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Wednesday, 1 May, 2002, 16:07 GMT 17:07 UK
Party leaders clash over crime
Tony Blair
Tony Blair says street crime is being tackled
Tony Blair has pledged to look at whatever measures it takes to combat street crime as opposition parties attacked his law and order record.

The last prime minister's questions before Thursday's English local elections saw crime again dominate the political debate.

In this Government no one takes responsibility, no one apologises and no one resigns

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Conservative leader Iain Duncan Smith accused Mr Blair of offering only pre-poll gimmicks when the public realised street violence was on the rise.

And Liberal Democrat leader Charles Kennedy also ridiculed some of the ideas Downing Street is examining in its drive to tackle anti-social behaviour.


Leaked plans this week showed Mr Blair was considering docking child benefit from the parents of persistent truants.

Mr Kennedy asked whether anyone supported that "half-baked" proposal and urged the prime minister to "bury this here and now and once and for all".

Charles Kennedy
Charles Kennedy said the child benefit idea had little support
For the Tory leader, the idea was just one of four gimmicks floated by the government in the week leading up to Thursday's polls.

"Given that the local elections are, strangely, tomorrow, don't you feel it's any wonder that the public are cynical about such gimmicks," asked Mr Duncan Smith.

Instead, the reality was that police numbers had only just returned to 1997 levels despite seven government announcements on extra officers over the last five years, he said.

"Because of the government's red tape, now the force needs 12 police officers just to spare one to go on street patrol," he added.

Rights and responsibilities

Mr Blair acknowledged there was a "serious problem" with street crime but it was now being tackled through police initiatives.

He was again unrepentant about the child benefit idea, which gained a lukewarm reception from some cabinet ministers and was openly attacked by some Labour MPs.

"The vast majority of people in this country will support the idea that if people get benefits from the state, they owe some responsibility in return," he said.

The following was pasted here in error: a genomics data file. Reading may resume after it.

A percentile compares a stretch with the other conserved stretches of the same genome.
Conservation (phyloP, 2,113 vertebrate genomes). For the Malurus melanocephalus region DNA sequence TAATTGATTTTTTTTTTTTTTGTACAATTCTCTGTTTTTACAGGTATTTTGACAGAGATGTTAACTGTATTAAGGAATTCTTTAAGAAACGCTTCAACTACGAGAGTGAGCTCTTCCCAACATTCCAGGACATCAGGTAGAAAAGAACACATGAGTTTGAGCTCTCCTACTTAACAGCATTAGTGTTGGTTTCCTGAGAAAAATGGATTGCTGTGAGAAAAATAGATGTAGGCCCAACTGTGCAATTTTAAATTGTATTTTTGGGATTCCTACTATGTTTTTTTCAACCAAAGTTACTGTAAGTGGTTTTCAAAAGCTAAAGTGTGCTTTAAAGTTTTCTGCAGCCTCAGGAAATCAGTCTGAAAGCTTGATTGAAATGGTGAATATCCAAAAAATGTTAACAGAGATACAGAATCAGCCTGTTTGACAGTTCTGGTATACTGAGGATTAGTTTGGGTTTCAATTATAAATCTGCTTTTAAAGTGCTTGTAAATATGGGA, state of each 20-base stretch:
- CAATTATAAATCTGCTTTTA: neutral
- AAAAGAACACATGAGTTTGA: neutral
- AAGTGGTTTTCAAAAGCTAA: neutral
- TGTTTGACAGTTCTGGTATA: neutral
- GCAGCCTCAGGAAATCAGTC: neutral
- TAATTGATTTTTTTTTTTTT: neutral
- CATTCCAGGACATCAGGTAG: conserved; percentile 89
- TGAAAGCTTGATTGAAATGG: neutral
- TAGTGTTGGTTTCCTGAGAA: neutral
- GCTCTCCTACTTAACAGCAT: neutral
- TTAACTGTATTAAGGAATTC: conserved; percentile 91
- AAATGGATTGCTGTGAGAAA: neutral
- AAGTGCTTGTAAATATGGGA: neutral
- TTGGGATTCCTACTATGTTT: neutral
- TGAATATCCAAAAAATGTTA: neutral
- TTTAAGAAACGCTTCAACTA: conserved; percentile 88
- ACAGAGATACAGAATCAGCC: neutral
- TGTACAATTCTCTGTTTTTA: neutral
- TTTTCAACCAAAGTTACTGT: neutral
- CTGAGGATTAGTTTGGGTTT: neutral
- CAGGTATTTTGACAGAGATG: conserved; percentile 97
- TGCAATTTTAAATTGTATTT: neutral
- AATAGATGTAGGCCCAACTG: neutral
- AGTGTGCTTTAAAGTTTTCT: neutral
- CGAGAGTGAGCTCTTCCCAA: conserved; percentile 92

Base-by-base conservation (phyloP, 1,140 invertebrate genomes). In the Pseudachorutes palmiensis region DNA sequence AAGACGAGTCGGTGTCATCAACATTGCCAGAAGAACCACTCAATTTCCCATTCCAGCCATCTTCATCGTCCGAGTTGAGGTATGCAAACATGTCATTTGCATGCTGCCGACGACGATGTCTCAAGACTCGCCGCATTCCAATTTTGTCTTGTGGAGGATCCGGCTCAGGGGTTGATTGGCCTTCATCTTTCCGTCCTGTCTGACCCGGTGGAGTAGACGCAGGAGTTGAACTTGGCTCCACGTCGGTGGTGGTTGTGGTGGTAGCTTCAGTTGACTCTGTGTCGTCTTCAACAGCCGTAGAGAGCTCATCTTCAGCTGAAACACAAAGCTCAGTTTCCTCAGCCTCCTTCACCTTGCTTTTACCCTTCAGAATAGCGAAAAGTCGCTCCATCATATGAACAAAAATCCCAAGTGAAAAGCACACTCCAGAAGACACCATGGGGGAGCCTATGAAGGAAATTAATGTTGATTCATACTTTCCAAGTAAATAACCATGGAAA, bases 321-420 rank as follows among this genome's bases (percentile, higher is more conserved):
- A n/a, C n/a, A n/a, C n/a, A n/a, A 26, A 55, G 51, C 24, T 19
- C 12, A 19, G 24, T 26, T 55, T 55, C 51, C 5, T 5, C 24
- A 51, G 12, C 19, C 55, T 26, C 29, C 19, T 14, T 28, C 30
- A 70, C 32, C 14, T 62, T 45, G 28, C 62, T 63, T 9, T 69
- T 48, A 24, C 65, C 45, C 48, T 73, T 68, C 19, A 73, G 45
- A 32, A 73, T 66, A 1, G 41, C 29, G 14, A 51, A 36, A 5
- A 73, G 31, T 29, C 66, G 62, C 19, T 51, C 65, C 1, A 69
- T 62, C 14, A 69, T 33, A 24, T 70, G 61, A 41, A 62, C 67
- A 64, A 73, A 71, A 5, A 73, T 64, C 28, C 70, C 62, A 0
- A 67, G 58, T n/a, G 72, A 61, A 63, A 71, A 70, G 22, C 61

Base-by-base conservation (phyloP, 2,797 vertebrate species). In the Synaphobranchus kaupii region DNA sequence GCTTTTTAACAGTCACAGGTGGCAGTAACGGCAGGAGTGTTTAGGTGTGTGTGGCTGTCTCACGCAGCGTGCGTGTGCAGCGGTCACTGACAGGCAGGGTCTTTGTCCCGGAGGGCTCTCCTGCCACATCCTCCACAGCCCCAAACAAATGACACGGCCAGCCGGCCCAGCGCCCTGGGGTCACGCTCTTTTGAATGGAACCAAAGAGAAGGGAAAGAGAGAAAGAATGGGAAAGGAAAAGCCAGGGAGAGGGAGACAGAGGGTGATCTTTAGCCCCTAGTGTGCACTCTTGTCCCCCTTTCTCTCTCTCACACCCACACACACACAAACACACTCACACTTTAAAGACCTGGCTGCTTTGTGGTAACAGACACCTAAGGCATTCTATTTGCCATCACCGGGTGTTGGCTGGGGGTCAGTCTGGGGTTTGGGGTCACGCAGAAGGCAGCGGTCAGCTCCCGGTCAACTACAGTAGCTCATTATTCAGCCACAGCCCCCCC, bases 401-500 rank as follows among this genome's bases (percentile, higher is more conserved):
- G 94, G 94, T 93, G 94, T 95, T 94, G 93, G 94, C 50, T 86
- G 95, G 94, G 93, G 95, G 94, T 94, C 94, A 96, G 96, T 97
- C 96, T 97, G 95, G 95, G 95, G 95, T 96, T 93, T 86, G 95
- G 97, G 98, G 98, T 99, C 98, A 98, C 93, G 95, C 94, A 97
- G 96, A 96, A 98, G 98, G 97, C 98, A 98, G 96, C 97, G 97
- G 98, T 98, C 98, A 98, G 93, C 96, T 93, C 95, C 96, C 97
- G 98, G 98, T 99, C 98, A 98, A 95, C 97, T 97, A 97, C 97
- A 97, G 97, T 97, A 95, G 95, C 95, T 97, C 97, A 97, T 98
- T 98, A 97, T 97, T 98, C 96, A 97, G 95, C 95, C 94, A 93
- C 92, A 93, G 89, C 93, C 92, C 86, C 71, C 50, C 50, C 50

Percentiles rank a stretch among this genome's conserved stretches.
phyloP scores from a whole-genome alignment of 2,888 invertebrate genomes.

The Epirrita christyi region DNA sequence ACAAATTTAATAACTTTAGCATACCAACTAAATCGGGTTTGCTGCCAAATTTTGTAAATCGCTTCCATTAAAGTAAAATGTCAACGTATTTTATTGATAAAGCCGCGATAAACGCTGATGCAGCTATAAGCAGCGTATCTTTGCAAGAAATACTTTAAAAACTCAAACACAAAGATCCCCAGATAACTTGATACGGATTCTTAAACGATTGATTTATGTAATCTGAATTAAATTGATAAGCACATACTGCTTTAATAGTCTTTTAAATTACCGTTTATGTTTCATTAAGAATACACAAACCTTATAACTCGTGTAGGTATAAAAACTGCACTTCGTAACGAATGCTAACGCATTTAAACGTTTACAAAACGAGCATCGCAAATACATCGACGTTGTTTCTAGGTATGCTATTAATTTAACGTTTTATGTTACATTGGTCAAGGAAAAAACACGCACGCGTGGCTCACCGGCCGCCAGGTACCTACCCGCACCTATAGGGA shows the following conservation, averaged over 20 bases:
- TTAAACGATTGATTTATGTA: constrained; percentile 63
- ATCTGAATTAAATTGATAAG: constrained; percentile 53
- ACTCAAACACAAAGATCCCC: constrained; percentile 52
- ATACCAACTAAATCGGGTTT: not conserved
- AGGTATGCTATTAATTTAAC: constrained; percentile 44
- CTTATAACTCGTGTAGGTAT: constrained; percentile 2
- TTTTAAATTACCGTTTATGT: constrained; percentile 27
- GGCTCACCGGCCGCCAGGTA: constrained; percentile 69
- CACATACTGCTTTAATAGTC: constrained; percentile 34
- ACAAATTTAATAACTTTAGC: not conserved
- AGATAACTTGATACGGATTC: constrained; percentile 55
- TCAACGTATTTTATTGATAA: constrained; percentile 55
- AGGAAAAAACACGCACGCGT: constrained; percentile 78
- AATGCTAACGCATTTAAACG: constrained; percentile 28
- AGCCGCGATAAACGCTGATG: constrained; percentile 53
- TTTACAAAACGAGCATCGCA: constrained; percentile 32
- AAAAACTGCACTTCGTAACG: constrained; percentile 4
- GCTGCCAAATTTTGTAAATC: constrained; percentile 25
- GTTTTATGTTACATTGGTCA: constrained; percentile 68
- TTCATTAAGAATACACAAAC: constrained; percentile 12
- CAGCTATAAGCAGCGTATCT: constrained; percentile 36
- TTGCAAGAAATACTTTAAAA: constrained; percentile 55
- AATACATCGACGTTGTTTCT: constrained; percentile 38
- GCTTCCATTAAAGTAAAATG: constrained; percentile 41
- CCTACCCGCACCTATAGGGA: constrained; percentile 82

The prime minister also stressed the government was now looking at cutting housing benefit for persistent nuisance neighbours.

"We will look at every single measure necessary to bear down on these problems of truancy, of anti-social behaviour, of juvenile offending," he said.

Mr Blair claimed the Tories were "out of touch with the public" because of their opposition to some of ministers' law and order reforms.

Labour's record on transport also came under fire from the Tory leader ahead of Thursday's fifth anniversary of Mr Blair's first day in Downing Street.

Railway worries

Mr Duncan Smith attacked Deputy Prime Minister John Prescott's 1997 promise that there would be "far fewer" cars on the road within five years.

That failure was because people were returning to the roads because they were tired of delays on the railways and the London Underground, he said.

"In this Government no one takes responsibility, no one apologises and no one resigns," Mr Duncan Smith continued.

Mr Blair said road traffic had increased, partly because of Britain's economic growth.

He blamed the "tremendous problems" on the railways on the Tory "botched" privatisation.

And he reeled off a list of successes, such as the minimum wage, record primary school results and low unemployment, which had been achieved in the five years in power.

"There is a lot we can take responsibility for and be proud of," said Mr Blair.

See also:

01 May 02 | UK Politics
Assinder's Question Time verdict
01 May 02 | UK Politics
Ministers welcome anti-yob plans
02 Apr 02 | UK
Report shows yob order gaps
25 Oct 00 | Scotland
Tackling 'neighbours from hell'
29 Apr 02 | UK Politics
Blair defiant over child benefit plan
24 Apr 02 | UK Politics
Blair sets street crime deadline
16 Apr 02 | UK Politics
Blunkett targets young criminals
28 Apr 02 | UK Politics
Q&A: Child benefit
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